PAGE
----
For a break that blends city and ski like no other, head to the Austrian city of Innsbruck
You’d think, what with all that glitters being gold and everything, that we might be able to spot Innsbruck’s most famous sight, given we’re apparently standing right under it. “This is definitely where it is,” I tell my wife, waving a now-soaking map in her face. She doesn’t look convinced.
The Goldenes Dachl – or Golden Roof – was built in the late-15th to early-16th century by Emperor Maximilian I and comprises 2,657 gilded copper tiles (all original), none of which we can currently see because there’s near-horizontal rain persistently daggering in to our eyeballs.
Once we’ve finally spotted the roof through the mist and rain – it sits on top of an elaborate gothic bay built into the side of the Neuhof building – we nip down a narrow cobbled street and squeeze ourselves into a tiny souvenir shop for shelter. There’s just about room for us in between rows of lederhosen, cowbells and tiny plastic models of the Goldenes Dachl.
I can’t afford the lederhosen, don’t own any cows, and left plastic models of tilings behind years (ok, months) ago, so we step back into the rain – where I’m almost decapitated by a couple of clattering Gore-Tex robots with skis slung over their shoulders. Skis. And ski boots. And skiwear. In the middle of a drizzly city.
Obviously I can’t pretend to be entirely surprised – we booked a skiing holiday here, after all – but here’s no denying how alien those skiers look, wobbling awkwardly and noisily over the cobbles of the Tirolean capitals old town in weather that feels more like autumn than early March.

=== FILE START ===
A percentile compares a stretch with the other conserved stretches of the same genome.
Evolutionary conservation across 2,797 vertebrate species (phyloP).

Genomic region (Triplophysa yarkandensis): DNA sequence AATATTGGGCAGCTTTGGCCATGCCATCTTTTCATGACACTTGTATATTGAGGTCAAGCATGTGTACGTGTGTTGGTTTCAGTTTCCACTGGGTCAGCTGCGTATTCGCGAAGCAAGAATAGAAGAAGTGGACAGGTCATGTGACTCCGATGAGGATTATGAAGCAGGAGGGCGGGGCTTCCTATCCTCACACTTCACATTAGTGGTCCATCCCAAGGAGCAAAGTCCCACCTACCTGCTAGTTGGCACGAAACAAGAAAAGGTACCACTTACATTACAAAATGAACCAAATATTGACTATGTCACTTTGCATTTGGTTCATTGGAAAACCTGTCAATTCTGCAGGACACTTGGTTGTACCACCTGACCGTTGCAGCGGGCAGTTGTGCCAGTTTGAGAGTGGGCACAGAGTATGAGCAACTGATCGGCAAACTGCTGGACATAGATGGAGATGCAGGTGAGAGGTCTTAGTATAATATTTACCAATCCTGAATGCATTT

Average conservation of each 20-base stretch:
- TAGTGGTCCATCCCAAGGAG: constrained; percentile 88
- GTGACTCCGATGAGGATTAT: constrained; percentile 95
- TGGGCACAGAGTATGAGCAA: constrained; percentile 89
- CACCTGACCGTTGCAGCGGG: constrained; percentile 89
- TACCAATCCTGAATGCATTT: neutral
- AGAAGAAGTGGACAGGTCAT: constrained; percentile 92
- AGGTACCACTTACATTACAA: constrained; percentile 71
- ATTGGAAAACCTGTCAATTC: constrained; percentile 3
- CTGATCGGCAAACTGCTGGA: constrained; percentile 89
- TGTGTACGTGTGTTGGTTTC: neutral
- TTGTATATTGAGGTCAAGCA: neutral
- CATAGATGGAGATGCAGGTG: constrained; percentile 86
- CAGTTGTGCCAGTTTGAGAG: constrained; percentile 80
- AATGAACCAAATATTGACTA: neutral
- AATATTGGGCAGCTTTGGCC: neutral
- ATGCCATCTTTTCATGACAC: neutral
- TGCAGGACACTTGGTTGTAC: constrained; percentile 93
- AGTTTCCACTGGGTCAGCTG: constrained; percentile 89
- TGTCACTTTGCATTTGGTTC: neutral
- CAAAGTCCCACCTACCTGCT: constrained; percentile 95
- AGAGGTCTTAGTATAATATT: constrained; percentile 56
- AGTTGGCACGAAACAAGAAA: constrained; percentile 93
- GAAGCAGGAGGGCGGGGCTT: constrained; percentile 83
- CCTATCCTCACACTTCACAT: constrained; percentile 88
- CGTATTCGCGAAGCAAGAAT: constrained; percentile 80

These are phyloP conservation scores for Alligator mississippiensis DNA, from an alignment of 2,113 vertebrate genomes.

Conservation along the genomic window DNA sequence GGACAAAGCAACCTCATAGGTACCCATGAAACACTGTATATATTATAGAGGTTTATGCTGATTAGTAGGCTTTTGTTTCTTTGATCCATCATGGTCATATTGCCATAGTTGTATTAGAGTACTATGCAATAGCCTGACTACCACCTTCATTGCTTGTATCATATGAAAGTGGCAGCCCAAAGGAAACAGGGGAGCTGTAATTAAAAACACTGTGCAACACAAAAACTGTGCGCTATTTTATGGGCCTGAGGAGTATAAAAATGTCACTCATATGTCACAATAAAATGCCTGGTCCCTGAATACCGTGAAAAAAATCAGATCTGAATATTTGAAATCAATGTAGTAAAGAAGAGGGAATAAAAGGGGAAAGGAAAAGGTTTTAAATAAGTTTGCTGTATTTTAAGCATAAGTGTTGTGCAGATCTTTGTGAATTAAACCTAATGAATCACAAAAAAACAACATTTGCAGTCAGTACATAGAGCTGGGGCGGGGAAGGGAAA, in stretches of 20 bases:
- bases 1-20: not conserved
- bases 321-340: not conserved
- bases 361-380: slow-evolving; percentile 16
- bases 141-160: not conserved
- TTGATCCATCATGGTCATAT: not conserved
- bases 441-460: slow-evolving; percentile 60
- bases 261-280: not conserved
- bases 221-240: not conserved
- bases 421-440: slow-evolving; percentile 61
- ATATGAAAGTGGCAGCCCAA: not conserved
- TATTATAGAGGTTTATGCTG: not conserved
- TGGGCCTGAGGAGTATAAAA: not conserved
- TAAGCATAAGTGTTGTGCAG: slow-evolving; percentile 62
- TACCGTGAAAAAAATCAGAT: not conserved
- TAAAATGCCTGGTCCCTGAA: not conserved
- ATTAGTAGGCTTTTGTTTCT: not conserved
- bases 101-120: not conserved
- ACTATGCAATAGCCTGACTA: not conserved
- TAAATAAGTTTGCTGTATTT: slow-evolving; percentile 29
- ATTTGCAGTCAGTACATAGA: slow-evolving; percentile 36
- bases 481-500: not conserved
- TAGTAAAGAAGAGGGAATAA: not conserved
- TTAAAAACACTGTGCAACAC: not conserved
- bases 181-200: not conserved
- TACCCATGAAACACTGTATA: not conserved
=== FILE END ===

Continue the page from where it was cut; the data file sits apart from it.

Though you can’t ski in the city centre itself, Innsbruck is pretty unusual in being both a decent-sized city – complete with restaurants, expensive shops, a university, bars etc – and an access point for proper slopes. Were we able to peel back the dense layers of clouds currently pelting us with rain, a steep, unforgiving slab of a mountain called the Nordkette would be revealed.
Just a few minutes walk (or shuffle, if you can’t be bothered to take your ski gear off) from the Goldenes Dachl is the Nordkettenbahnen. where a vertigo-inducing train whisks skiers and sightseers up the mountain. There are four stations on the route, each sprouting a fungus-like futuristic roof designed by the late Zaha Hadid, after which you switch to a couple of cable cars that take you right to the top.
As well as being the highest place you can get to without doing some serious mountaineering, the Hafelekar is also the starting point for one of the steepest ski runs in all of Europe (with a 70% incline), though having come more-or-less straight from the airport we’re wearing our civvies rather than ski gear. Which is fortunate, really, because the second we step out of the cable car a brutal (and brutally cold) wind threatens to rip our faces and clothes off.
It’s beyond me why they’d bother, but a few hardy idiots are braving the slopes, despite the howling wind and almost zero visibility. In theory, this is one of the most spectacular views in Austria; in reality, we get back in the cable car before it disappears and we have to wait for the next one.